OCR for page R1
--> COMMITTEE TO REVIEW THE U.S. ADVANCED BATTERY CONSORTIUM'S ELECTRIC VEHICLE BATTERY RESEARCH AND DEVELOPMENT PROJECT SELECTION PROCESS LARRY R. FAULKNER (chair), University of Texas at Austin KATHRYN R. BULLOCK, Medtronic, Inc., Brooklyn Center, Minnesota PAUL A. KOHL, Georgia Institute of Technology, Atlanta CARL A. KUKKONEN, California Institute of Technology, Pasadena ALEXANDER MACLACHLAN, NAE,1 E.I. du Pont de Nemours & Company (retired), Wilmington, Delaware JAMES A. MCINTYRE, Dow Chemical Company, Midland, Michigan BARRY MILLER, Case Western Reserve University, Cleveland, Ohio DAVID L. MORRISON, Nuclear Regulatory Commission (retired), Cary, North Carolina BRIJESH VYAS, Bell Laboratories-Lucent Technologies, Murray Hill, New Jersey ROBERT D. WEAVER, Electric Power Research Institute (retired), Palo Alto, California Liaison from the Board on Energy and Environmental Systems ROY G. GORDON, NAS,2 Harvard University, Cambridge, Massachusetts Project Staff JAMES ZUCCHETTO, director, Board on Energy and Environmental Systems (BEES), and study director (from April 1998) JILL WILSON, senior program officer and study director (until April 1998) PATRICIA SPAULDING, project assistant (until January 1998) SUSANNA E. CLARENDON, financial and administrative assistant, and project assistant (from February 1998) 1    NAE = National Academy of Engineering 2   NAS = National Academy of Sciences

OCR for page R1
--> BOARD ON ENERGY AND ENVIRONMENTAL SYSTEM ROBERT L. HIRSCH (chair), Advanced Power and Energy Technology Collaborative, Inc., Washington, D.C. RICHARD MESERVE (vice chair), Covington & Burling, Washington, D.C. EVERETT H. BECKNER, Lockheed Martin Corporation, Albuquerque, New Mexico JAN BEYEA, Consulting in the Public Interest, Lambertville, New Jersey E. GAIL DE PLANQUE, NAE, Potomac, Maryland WILLIAM L. FISHER, NAE, University of Texas at Austin WILLIAM FULKERSON, Oak Ridge National Laboratories and University of Tennessee (retired), Knoxville ROY G. GORDON, NAS, Harvard University, Cambridge, Massachusetts EDWIN E. KINTNER, NAE, GPU Nuclear Corporation, Norwich, Vermont K. ANNE STREET, Geo-Centers, Rockville, Maryland JAMES SWEENEY, Stanford University, Stanford, California LINDA GILLESPIE STUNTZ, Stuntz & Davis, Washington, D.C. KATHLEEN C. TAYLOR, NAE, General Motors Corporation, Warren, Michigan IRVIN WHITE, UTECH, Inc., Fairfax, Virginia Liaisons from the Commission on Engineering and Technical Systems RUTH M. DAVIS, NAE, Pymatuning Group, Inc., Alexandria, Virginia LAWRENCE T. PAPAY, NAE, Bechtel Technology and Consulting, San Francisco, California Staff JAMES ZUCCHETTO, director JILL WILSON, senior program officer (until April 1998) TRACY WILSON, senior program officer (until April 1998) SUSANNA E. CLARENDON, project assistant and administrative associate PATRICIA SPAULDING, project assistant (until January 1998)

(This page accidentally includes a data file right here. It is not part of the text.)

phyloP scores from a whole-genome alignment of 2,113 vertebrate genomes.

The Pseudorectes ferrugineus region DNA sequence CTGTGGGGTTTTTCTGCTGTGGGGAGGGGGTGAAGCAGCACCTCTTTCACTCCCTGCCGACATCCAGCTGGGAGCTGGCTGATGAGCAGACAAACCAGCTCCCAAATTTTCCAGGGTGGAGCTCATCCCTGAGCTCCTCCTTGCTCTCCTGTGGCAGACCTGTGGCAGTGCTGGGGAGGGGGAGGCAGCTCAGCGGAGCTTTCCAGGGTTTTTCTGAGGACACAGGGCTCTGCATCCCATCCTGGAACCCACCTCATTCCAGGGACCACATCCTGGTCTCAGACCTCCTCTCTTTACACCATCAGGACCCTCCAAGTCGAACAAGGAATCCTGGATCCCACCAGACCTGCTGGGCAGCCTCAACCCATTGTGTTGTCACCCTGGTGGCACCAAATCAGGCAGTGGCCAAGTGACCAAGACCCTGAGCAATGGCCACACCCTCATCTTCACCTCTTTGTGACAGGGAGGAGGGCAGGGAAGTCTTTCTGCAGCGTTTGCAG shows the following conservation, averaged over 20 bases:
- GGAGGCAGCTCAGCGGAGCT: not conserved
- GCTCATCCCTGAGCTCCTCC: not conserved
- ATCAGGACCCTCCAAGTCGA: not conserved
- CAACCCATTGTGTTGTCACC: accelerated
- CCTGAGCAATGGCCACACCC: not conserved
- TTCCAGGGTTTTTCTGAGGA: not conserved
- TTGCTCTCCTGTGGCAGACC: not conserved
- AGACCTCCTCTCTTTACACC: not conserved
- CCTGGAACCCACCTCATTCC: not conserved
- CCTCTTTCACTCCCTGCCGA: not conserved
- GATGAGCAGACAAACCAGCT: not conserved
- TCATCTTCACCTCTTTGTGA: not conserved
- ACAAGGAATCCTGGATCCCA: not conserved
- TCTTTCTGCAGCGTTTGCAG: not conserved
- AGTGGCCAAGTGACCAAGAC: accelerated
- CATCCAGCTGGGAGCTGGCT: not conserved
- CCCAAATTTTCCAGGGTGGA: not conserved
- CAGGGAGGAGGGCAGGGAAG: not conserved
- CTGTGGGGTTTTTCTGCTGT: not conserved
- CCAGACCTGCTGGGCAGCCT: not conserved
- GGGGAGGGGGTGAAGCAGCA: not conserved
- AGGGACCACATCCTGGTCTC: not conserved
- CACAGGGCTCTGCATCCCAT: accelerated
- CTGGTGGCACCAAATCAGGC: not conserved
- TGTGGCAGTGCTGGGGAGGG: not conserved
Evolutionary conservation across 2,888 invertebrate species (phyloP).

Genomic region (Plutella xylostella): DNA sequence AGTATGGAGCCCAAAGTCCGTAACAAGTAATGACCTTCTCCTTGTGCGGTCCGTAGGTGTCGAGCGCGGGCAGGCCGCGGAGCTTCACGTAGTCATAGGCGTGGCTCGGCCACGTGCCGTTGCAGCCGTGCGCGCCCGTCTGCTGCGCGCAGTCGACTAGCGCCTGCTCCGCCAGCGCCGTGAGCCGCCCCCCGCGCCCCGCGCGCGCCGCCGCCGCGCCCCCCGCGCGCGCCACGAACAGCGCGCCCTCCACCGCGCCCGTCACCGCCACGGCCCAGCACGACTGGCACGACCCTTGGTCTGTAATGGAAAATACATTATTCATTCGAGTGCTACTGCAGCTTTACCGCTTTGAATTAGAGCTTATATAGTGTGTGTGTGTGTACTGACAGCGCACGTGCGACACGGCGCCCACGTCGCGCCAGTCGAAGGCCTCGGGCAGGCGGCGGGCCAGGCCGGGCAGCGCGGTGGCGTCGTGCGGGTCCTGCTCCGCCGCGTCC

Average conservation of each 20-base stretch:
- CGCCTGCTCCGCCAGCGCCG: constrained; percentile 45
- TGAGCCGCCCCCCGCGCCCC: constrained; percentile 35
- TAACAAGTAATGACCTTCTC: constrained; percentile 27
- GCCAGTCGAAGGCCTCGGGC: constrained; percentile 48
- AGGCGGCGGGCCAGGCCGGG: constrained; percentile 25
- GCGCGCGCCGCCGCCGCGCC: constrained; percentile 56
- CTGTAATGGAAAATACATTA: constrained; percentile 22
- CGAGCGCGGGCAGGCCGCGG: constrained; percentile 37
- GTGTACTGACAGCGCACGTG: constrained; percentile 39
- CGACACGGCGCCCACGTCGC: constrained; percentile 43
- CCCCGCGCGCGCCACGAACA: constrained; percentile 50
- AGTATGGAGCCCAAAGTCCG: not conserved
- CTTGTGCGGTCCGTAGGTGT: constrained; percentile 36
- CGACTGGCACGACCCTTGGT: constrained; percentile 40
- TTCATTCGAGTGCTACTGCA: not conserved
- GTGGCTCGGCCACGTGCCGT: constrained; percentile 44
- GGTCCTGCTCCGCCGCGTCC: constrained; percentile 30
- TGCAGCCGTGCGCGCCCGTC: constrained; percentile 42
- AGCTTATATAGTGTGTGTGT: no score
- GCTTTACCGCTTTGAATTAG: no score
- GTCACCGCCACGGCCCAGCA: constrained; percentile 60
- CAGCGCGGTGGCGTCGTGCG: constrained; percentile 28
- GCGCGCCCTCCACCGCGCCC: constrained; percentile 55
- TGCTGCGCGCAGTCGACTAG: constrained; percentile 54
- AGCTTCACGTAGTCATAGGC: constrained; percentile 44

OCR for page R1
--> Acknowledgments The committee wishes to thank the representatives of the United States Advanced Battery Consortium (USABC) and the U.S. Department of Energy who contributed significantly to this National Research Council (NRC) study, whether by giving presentations at meetings or providing responses to committee requests for information. The committee also acknowledges the valuable contributions of individuals from other organizations (see Appendix B). In addition, the committee is grateful for the able assistance of Dr. James Zucchetto, Dr. Jill Wilson, Ms. Susanna Clarendon, and Ms. Patricia Spaulding of the NRC staff for their hard work organizing and planning committee meetings and for their efforts in gathering information and writing sections of the report. Finally, the chair wishes to recognize the committee members for their expertise, their efforts, and their consistent commitment to integrity throughout the study. This report has been reviewed by individuals chosen for their diverse perspectives and technical expertise, in accordance with procedures approved by the NRC's Report Review Committee. The purpose of this independent review is to provide candid and critical comments that will assist the authors and the NRC in making the published report as sound as possible and to ensure that the report meets institutional standards for objectivity, evidence, and responsiveness to the study charge. The content of the review comments and draft manuscript remain confidential to protect the integrity of the deliberative process. We wish to thank the follow individuals for their participation in the review of this report: Jack L. Blumenthal, TRW Space and Defense Sector; Edwin Kintner, GPU Nuclear Corporation (retired); Donald MacArthur, CHEMAC